Until the end of World War
II England's 4000 miles of canals and inland waterways served as the arteries and blood vessels of the nation’s Economic
life. The Introduction of Isambard Kingdom Brunel’s wide carriage rail
bed and later the nation’s Motorway network rendered the canals redundant.
Changing little over the
years, the canal networks wander through some of the nation’s most beautiful and unspoilt countryside settings.
With a base of 10 million
annual visitations, The Inland Waterways Association asked the Doultons to explore the possibilities of animating the canals
in some economically viable way that would further increase the use of the canals for recreational purposes.
The Doultons recommended
creating Brookfield Farms, a series of canal-side restaurants to be located at selected bridgeheads that cross the canals
in every section of the country.
The cuisine of England is
more diverse and tasty than most imagine. To drive that point home, each location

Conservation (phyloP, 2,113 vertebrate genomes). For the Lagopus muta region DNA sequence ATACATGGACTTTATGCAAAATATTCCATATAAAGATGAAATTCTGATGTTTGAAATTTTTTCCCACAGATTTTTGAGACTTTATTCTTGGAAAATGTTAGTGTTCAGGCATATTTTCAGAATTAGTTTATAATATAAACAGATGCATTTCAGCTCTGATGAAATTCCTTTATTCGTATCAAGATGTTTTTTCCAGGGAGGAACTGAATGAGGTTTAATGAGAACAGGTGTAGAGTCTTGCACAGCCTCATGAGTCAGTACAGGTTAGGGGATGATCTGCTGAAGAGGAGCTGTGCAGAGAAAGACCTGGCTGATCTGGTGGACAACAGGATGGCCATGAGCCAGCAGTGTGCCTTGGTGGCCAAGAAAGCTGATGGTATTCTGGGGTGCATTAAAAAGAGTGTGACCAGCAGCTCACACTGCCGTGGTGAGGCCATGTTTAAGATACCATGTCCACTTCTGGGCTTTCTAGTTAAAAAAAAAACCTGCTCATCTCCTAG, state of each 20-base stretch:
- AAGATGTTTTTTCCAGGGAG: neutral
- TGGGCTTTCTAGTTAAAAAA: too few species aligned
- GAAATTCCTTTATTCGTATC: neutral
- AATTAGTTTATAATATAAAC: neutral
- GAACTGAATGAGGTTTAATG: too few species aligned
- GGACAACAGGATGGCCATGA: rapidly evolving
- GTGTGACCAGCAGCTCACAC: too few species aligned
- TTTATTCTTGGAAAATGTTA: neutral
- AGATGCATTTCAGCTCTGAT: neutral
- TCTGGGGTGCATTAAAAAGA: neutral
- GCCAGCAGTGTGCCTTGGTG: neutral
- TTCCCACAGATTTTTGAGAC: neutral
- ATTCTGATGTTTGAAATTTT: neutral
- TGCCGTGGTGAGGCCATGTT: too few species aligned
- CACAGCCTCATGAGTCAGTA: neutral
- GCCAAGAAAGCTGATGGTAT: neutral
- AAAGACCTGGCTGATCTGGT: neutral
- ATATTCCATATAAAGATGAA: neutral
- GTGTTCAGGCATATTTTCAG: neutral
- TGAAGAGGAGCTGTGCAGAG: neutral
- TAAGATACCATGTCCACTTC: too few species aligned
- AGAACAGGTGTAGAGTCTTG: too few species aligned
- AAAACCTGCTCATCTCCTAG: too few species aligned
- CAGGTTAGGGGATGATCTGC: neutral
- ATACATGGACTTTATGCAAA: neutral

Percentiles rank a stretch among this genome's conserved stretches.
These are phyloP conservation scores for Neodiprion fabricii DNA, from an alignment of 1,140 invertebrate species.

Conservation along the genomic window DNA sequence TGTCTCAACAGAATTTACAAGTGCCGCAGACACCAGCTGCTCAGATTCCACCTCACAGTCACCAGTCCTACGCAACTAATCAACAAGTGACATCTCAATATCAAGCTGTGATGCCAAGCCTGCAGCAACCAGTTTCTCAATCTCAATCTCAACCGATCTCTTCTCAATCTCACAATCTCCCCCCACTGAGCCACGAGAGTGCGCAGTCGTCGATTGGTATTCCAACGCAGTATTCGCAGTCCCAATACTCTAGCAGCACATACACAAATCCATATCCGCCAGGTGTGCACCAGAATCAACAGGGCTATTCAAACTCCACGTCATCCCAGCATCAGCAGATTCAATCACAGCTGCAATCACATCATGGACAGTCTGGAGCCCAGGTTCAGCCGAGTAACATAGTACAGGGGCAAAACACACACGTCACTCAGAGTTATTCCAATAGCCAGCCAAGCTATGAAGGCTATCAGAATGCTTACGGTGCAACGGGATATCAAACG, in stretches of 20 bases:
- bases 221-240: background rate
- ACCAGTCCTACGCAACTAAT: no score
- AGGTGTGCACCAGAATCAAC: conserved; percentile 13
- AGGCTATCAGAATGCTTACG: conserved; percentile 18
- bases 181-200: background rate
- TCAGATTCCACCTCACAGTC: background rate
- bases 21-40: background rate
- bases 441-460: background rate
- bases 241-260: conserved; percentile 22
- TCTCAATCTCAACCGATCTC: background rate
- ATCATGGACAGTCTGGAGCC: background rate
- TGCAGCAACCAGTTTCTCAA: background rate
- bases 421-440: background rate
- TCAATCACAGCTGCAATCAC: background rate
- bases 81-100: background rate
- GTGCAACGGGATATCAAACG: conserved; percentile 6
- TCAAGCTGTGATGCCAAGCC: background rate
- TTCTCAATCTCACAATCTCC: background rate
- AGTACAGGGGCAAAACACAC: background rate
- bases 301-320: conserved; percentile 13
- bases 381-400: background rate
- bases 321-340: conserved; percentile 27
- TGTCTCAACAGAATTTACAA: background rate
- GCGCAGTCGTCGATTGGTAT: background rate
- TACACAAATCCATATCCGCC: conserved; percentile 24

was scheduled to provide regional specialties along with Brookfield Farms’ standard bill of fair.
The Women's Institute (WI)
the most powerful female group in the UK with 240,000 members, who also serve, as the protectors of rural life and values
and home made recipes, were part of the plan. Every village fair or local bazaar
has a prominently positioned WI stand selling their delicious jams, jellies, savouries and homemade crafts. The then chairman of WI agreed in principle to allow Brookfield Farms to create a WI food and craft product
line to be sold within each of the restaurants shops. Much of the goods on offer
would be homemade by WI members.